-Unskilledworkers 56.8% 58.2%
-Students 15.9% 10.9%
Analytical test was requested for the patient 2.1% 5.4% PeF=0.62
Imaging test was requested for the patient 0% 1.8% PeF=1
The patient need a consultation with the specialist 12.8% 19.6% 0.42

Table 3: Comparison between patients with companions "collaborators" and with companions "non-collaborators".

In short, the companions of the patient classified as “noncollaborators” have more family problems, and are more housewives and unemployed. And patients with companions “non-collaborators” have also more family problems. Therefore, the companion “noncollaborator” is a housewife or unemployed with family problems, and accompanies a patient also with family problems.

Discussion

The term “companion” can be understood as “an actor on the border,” and this refers to both the “place” (in the border of the patient care) and the “process” (triadic relationships doctorpatient- companion). Also, other metaphor that can be used with the companion of the patient is the “guardian angel” of the patient. Any case, she or he may seem to play a secondary role, but sometimes is the main actor [23].

Doctors often assess as positive the presence of a companion in the consultation. But the ability to find and understand why a patient and his or her companion come for help and advice, and agree with them decide what to do, requires in the family doctor technical skills, but also communication skills. Thus, the presence of family members (companions of the patients) in the office visit creates opportunities and challenges for health: it allows to talk to the patient and family about their family history and context, and this knowledge of the family context by the doctor may be important for decision-making and implementation of therapeutic measures; but also it can lead to barriers and difficulties.

It has been described some types and characteristics of the companions from the point of view of medical professional (“collaborator”, “passive”, “intrusive”, “ill”, “observer”, etc.). It has been reported that the frequency of companion “collaborator” in the medical office is among 48% to 68% of the companions [8,24-26]. But it has also been reported that most of the companions remained passive and did not contribute to the physician-patient relationship [4], and the interference in the doctor-patient relationship is often neutral [27]. We found that 45% of companions were “collaborators”, a figure in the lower range than previously reported, and with a slight predominance of accompanying “non-collaborators” (55%). On the other hand, the family members are the most frequent companions of patient in the office [9], and we find that the companion “non-collaborator” is predominantly housewife and unemployed person (Table 2; Figure 3).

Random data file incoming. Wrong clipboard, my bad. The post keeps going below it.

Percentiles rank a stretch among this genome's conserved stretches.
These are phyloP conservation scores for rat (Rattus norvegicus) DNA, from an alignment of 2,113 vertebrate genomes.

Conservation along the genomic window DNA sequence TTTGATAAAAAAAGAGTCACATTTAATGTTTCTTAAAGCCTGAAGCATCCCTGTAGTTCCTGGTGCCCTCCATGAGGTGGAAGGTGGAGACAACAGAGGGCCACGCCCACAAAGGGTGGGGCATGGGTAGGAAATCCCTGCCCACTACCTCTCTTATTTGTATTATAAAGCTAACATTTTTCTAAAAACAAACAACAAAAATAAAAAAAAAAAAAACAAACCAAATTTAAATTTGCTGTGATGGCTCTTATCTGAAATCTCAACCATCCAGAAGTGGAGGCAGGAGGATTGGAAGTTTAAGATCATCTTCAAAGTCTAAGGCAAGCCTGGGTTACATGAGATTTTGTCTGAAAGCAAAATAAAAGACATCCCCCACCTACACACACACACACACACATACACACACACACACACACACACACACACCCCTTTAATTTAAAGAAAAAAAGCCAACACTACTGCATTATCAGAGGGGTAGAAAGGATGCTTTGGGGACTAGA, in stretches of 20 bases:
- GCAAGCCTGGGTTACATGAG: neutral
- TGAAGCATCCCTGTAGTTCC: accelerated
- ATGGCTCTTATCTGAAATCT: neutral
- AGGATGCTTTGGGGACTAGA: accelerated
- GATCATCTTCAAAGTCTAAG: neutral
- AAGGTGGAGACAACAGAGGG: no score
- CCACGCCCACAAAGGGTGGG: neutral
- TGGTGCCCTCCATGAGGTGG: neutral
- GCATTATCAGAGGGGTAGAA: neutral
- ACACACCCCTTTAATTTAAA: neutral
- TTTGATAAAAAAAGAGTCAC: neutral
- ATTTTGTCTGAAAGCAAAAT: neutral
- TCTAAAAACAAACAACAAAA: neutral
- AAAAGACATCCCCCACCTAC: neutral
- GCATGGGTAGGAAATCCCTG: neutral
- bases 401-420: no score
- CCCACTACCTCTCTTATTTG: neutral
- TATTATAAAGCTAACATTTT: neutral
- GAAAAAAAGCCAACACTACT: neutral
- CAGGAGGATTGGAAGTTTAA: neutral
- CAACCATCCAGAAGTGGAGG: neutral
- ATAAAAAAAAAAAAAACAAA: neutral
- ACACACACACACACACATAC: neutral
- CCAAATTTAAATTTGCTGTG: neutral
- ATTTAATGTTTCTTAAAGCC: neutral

The companion can be an ally if we need it, or it can be “a problem”. But what would be a bad companion of the patient? We have considered as such to him who, in short, becomes an obstacle in communication between the patient and your doctor (Table 1), we have listed as companion “non-collaborator” to any companion who had some of the characteristics of “liabilities”, “intrusive”, “fastidious”, “guilty”, “sick”, “observer”, “critical / displeased”, or “aggressive” (Table 4) [9,23].

Types of Companion Example
Collaborator” Carmen accompanies his elderly father to consultation. She is attentive to the development of the consultation. her mobile phone off, she helps his father to disrobe, helps interpret what was said by the doctor, asks questions of what does not understand, but without judging or putting into question the medical analysis ...
Non-collaborator” Passive:
Albert, 20, accompanies her mother. and enters to medical office reading a magazine, without be aware or participate in the analysis of the situation during the consultation.
Intrusive:
Maggie, 53, comes to the office with her sister, Katy and her father 80 years. Katy anticipates the responses of Maggie, and both sisters make her own query to the doctor, interrupting the course of the conversation. The words of Maggie and Katy are mixed together during conversation.
Annoying:
A middle-aged couple is in the office. Consultation is for him. but the wife interrupted the interview and insists that "he should tell everything to the doctor..., because to her husband really likes chocolate,And it is why he has high cholesterol "...
Guilty:
"Doctor, you have to do something!" -said the companion (while crying), he is a dependent elderly with dementia...
Sick: